Saturday, May 14, 2016 Aaron Dworkin dreams big in first year at University of Michigan with M-Prize [senior finals concert at 5:30 p.m. on May 19 at Hill Auditorium]

Aaron P. Dworkin
(Photo Courtesy Kevin Kennedy)

The Donald Sintra Quartet, named in honor of their former U-M professor, is one of 29 groups competing in the inaugural M-Prize competition May 17-19.
(Photo provided)

May 13, 2016

By Martin Slagter

ANN ARBOR, MI – Before he even began his tenure as dean of the University of Michigan School of Music, Theatre & Dance in July 2015, Aaron Dworkin was envisioning how the school could bring visibility to chamber music.
It didn't take him long, as Dworkin and the University of Michigan's School of Music, Theatre & Dance will host the largest chamber music competition in the world in Ann Arbor next week during the inaugural M-Prize.
The competition is the largest both in number of applications received – 172 – and prize money awarded, with a $100,000 Grand Prize going to one of 29 semifinalists and 120 participants during the senior finals concert at 5:30 p.m. on May 19 at Hill Auditorium.
In addition to the Grand Prize, another $100,000 will be distributed among the top three winners in three different categories — strings, woodwinds and "open" — in Junior (ages 18 and under) and Senior (ages 19-35) divisions.
"We look at what we were doing at U-M and how we could be at the forefront of this field (of chamber music)," Dworkin said. "We looked at what the direct opportunities for our students and faculty were, but also asked 'What role are we playing in the field as a whole?' I thought a competition format would be a great way to bring awareness, attention and visibility to this craft."
Opening the field up to a number of different categories and styles of music, Dworkin said, was another way for M-Prize to separate itself from other chamber music competitions. The "open" category can feature any type of instrumentation, including percussion, voice or technology and music that contains a significant amount of improvisation such as jazz, bluegrass and world music.
Providing a versatile field of participants that will showcase a variety of styles and genres of music was intentional, Dworkin said, particularly as chamber music continues to become more embedded in popular forms of music like pop and rock.

"It is definitely growing and being presented in ways that are incredibly accessible in places like community centers and even bars, retirement homes and community parks," he said. "It's incredibly flexible in that it can be acoustic or amplified and there are so many ways it can be presented. We see M-Prize as another step toward embedded this music in our communities."

While the large cash prize might be the first thing to grab people's attention, semifinalist Dan Graser of the Donald Sinta Quartet said there is plenty of incentive to participate that goes beyond money.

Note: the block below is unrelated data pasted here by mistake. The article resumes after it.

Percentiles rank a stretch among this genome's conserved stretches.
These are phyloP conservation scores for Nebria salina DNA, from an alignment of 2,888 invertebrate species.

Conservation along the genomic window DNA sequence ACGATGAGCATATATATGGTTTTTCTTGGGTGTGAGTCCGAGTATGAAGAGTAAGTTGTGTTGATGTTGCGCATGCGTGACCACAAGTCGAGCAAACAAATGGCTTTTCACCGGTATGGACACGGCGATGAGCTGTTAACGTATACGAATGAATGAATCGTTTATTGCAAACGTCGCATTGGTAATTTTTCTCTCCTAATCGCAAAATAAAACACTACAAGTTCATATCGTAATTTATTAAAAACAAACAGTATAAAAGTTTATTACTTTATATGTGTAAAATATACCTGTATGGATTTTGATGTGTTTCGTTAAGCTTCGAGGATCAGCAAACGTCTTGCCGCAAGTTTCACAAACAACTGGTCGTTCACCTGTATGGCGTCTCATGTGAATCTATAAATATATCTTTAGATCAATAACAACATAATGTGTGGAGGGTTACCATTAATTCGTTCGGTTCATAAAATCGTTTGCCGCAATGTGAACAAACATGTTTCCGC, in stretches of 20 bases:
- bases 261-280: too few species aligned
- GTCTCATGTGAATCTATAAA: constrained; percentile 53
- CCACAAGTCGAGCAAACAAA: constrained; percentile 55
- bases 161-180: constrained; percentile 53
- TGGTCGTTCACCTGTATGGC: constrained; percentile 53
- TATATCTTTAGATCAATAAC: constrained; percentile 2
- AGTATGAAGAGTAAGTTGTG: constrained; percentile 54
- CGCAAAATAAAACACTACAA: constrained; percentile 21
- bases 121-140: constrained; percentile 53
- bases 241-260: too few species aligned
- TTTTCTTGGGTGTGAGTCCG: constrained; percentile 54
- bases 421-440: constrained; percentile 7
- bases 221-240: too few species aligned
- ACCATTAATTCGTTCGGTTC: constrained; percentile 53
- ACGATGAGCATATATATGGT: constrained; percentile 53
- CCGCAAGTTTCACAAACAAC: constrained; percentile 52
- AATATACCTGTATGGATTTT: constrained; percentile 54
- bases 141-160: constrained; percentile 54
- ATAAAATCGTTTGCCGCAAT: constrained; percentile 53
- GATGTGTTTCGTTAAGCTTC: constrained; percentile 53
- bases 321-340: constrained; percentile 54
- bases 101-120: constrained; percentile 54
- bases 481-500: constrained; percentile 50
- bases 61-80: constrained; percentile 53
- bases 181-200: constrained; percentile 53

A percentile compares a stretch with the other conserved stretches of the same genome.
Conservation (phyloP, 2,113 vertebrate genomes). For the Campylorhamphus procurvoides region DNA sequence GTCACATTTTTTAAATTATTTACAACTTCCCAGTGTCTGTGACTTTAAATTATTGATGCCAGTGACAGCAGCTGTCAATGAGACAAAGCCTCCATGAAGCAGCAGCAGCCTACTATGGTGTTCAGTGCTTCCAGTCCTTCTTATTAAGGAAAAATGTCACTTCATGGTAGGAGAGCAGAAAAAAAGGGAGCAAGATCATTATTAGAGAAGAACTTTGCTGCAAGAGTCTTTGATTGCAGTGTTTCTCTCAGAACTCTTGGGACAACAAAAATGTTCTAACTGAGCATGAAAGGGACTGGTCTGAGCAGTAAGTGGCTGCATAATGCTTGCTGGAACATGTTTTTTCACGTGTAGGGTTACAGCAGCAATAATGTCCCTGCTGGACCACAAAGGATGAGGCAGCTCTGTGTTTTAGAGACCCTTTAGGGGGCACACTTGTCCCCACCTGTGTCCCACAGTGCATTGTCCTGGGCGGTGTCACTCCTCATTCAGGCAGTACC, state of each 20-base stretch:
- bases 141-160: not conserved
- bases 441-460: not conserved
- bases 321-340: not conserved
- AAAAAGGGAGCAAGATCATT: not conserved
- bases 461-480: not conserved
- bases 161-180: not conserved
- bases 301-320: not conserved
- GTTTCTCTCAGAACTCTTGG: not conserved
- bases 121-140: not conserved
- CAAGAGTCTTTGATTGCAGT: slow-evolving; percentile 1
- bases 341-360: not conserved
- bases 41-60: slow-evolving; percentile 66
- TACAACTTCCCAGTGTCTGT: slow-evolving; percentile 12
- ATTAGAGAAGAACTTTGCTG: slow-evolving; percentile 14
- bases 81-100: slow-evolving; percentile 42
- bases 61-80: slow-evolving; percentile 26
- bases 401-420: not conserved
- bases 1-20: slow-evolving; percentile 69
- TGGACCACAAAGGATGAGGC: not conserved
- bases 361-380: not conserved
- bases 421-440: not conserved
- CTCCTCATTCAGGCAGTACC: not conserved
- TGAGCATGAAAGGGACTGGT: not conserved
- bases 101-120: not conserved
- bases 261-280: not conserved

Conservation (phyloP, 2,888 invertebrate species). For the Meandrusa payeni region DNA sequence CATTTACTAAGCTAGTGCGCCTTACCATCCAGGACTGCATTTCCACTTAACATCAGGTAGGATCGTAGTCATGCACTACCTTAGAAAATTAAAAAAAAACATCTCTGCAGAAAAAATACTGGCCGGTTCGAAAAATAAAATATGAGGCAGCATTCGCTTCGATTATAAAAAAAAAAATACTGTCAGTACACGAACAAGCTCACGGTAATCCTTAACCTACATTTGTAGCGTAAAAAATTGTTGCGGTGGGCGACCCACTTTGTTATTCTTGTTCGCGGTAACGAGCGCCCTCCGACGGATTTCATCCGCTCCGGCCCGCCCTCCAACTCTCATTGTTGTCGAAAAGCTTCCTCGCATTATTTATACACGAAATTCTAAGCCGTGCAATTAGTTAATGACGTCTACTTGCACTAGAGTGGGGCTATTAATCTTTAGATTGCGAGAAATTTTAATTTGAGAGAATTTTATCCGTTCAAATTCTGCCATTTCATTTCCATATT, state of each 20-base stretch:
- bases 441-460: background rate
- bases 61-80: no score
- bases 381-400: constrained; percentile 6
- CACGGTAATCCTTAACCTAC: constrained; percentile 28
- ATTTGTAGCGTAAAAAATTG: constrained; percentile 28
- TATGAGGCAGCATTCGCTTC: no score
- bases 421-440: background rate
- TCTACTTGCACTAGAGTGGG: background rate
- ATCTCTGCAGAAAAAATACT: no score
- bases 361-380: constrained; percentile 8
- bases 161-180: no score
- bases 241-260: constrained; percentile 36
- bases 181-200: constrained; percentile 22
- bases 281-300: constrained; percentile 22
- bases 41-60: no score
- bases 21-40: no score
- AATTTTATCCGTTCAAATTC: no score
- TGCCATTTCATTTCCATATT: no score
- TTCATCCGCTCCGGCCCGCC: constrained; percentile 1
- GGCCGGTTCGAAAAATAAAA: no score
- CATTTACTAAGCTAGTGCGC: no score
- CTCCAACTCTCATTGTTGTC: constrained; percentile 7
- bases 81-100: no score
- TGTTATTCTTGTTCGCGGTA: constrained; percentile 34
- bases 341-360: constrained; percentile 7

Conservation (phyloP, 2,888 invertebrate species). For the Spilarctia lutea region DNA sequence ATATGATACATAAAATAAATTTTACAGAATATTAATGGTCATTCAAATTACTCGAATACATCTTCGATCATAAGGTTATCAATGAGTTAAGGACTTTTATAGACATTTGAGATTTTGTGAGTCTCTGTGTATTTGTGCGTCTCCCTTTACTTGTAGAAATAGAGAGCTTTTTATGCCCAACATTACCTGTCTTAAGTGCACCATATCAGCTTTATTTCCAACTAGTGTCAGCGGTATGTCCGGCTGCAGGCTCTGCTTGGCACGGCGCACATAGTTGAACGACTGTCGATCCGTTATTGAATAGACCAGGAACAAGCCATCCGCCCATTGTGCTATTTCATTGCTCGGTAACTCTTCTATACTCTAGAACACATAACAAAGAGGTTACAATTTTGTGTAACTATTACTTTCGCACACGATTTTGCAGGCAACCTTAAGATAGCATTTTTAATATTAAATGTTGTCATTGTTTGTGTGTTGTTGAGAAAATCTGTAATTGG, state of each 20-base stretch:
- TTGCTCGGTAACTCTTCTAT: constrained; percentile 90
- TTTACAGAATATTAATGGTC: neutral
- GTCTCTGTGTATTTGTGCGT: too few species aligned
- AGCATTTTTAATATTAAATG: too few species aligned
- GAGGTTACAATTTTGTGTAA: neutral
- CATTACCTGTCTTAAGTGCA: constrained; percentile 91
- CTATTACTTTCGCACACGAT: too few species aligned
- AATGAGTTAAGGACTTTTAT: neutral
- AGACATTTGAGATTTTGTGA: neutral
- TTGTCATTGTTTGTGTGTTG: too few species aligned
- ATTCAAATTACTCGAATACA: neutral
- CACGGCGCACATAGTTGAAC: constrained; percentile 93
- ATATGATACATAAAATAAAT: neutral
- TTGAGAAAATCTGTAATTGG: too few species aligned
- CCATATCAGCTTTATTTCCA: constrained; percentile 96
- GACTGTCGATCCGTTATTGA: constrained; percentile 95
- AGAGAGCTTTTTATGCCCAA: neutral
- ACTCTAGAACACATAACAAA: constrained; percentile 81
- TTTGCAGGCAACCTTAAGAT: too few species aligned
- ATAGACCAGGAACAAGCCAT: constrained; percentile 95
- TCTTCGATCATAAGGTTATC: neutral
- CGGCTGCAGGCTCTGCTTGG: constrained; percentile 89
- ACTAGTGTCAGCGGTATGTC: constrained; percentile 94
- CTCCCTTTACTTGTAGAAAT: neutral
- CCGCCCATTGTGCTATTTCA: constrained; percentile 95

Graser, who holds two degrees from U-M, said one of those incentives is that the winner will be presented by U-M's University Musical Society on their chamber arts concert series next season.
Creating visibility in chamber music at U-M and drawing attention to the world's top acts, he said, are what make M-Prize an impressive event in its first year.
"I like the idea of having an open category -- it's a very forward-looking competition," Graser said. "The caliber of judges is really impressive, as well.
"When I saw that Aaron was taking over as the new dean, I knew he was going to make big things happen quickly, but I had no idea he would come up with something so huge, so quickly. The alumni are extremely impressed by that. I think a lot of us who have graduated from U-M really like to see new leadership that is really behind the idea of U-M and Ann Arbor being a center of great chamber music – and not just in a traditional sense, but in the future of chamber music."
Dworkin brought an impressive resume with him to Ann Arbor since he was selected to lead the U-M SMTD in March 2015. Receiving a bachelor of arts and a master of fine arts degrees in violin performance from U-M, he went on to create and lead the Sphinx Organization, a leading national nonprofit, which provides K-12 performing arts education and mentorship opportunities for minorities and students in underserved communities.

A MacArthur Fellow, President Obama's first appointment to the National Council on the Arts, Governor Rick Snyder's appointee to the Michigan Council for Arts and Cultural Affairs and member of the Royal Philharmonic Society in London, Dworkin is recognized as one of the foremost international leaders committed arts education and advocacy.

Comment by email:
Thanks so much Bill! [Aaron P. Dworkin]

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